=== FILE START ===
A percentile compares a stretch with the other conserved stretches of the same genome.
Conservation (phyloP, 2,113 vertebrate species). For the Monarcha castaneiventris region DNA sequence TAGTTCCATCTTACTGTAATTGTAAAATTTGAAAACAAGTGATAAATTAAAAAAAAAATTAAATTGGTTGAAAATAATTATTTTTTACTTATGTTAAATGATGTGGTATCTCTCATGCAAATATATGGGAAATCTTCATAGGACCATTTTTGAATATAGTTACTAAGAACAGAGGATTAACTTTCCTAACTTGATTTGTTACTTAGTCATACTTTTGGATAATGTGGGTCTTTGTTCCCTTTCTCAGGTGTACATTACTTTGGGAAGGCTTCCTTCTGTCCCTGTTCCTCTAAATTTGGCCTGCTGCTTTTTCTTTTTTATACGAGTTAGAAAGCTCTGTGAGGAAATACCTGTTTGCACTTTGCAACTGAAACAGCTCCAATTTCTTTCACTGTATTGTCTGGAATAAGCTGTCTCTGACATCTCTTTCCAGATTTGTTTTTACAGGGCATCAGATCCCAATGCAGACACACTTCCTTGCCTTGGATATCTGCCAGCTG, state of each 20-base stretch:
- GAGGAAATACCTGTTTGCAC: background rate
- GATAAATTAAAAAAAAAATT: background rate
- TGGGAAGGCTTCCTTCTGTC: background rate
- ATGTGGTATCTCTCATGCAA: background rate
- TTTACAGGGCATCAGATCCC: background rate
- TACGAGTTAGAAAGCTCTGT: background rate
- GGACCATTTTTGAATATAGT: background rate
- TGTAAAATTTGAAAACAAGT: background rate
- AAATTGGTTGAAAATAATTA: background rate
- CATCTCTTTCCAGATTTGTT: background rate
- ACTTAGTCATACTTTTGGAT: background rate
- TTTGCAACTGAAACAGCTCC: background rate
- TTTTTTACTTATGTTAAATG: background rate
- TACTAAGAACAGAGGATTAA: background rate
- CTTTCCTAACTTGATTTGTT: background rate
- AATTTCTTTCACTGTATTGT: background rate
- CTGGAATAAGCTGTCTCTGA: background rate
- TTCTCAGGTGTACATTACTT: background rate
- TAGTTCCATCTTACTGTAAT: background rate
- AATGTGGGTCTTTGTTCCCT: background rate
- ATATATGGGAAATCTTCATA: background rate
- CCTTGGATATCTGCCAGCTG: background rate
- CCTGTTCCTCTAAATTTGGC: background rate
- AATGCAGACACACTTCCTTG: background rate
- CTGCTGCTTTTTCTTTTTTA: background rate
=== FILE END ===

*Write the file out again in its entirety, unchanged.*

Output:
A percentile compares a stretch with the other conserved stretches of the same genome.
Conservation (phyloP, 2,113 vertebrate species). For the Monarcha castaneiventris region DNA sequence TAGTTCCATCTTACTGTAATTGTAAAATTTGAAAACAAGTGATAAATTAAAAAAAAAATTAAATTGGTTGAAAATAATTATTTTTTACTTATGTTAAATGATGTGGTATCTCTCATGCAAATATATGGGAAATCTTCATAGGACCATTTTTGAATATAGTTACTAAGAACAGAGGATTAACTTTCCTAACTTGATTTGTTACTTAGTCATACTTTTGGATAATGTGGGTCTTTGTTCCCTTTCTCAGGTGTACATTACTTTGGGAAGGCTTCCTTCTGTCCCTGTTCCTCTAAATTTGGCCTGCTGCTTTTTCTTTTTTATACGAGTTAGAAAGCTCTGTGAGGAAATACCTGTTTGCACTTTGCAACTGAAACAGCTCCAATTTCTTTCACTGTATTGTCTGGAATAAGCTGTCTCTGACATCTCTTTCCAGATTTGTTTTTACAGGGCATCAGATCCCAATGCAGACACACTTCCTTGCCTTGGATATCTGCCAGCTG, state of each 20-base stretch:
- GAGGAAATACCTGTTTGCAC: background rate
- GATAAATTAAAAAAAAAATT: background rate
- TGGGAAGGCTTCCTTCTGTC: background rate
- ATGTGGTATCTCTCATGCAA: background rate
- TTTACAGGGCATCAGATCCC: background rate
- TACGAGTTAGAAAGCTCTGT: background rate
- GGACCATTTTTGAATATAGT: background rate
- TGTAAAATTTGAAAACAAGT: background rate
- AAATTGGTTGAAAATAATTA: background rate
- CATCTCTTTCCAGATTTGTT: background rate
- ACTTAGTCATACTTTTGGAT: background rate
- TTTGCAACTGAAACAGCTCC: background rate
- TTTTTTACTTATGTTAAATG: background rate
- TACTAAGAACAGAGGATTAA: background rate
- CTTTCCTAACTTGATTTGTT: background rate
- AATTTCTTTCACTGTATTGT: background rate
- CTGGAATAAGCTGTCTCTGA: background rate
- TTCTCAGGTGTACATTACTT: background rate
- TAGTTCCATCTTACTGTAAT: background rate
- AATGTGGGTCTTTGTTCCCT: background rate
- ATATATGGGAAATCTTCATA: background rate
- CCTTGGATATCTGCCAGCTG: background rate
- CCTGTTCCTCTAAATTTGGC: background rate
- AATGCAGACACACTTCCTTG: background rate
- CTGCTGCTTTTTCTTTTTTA: background rate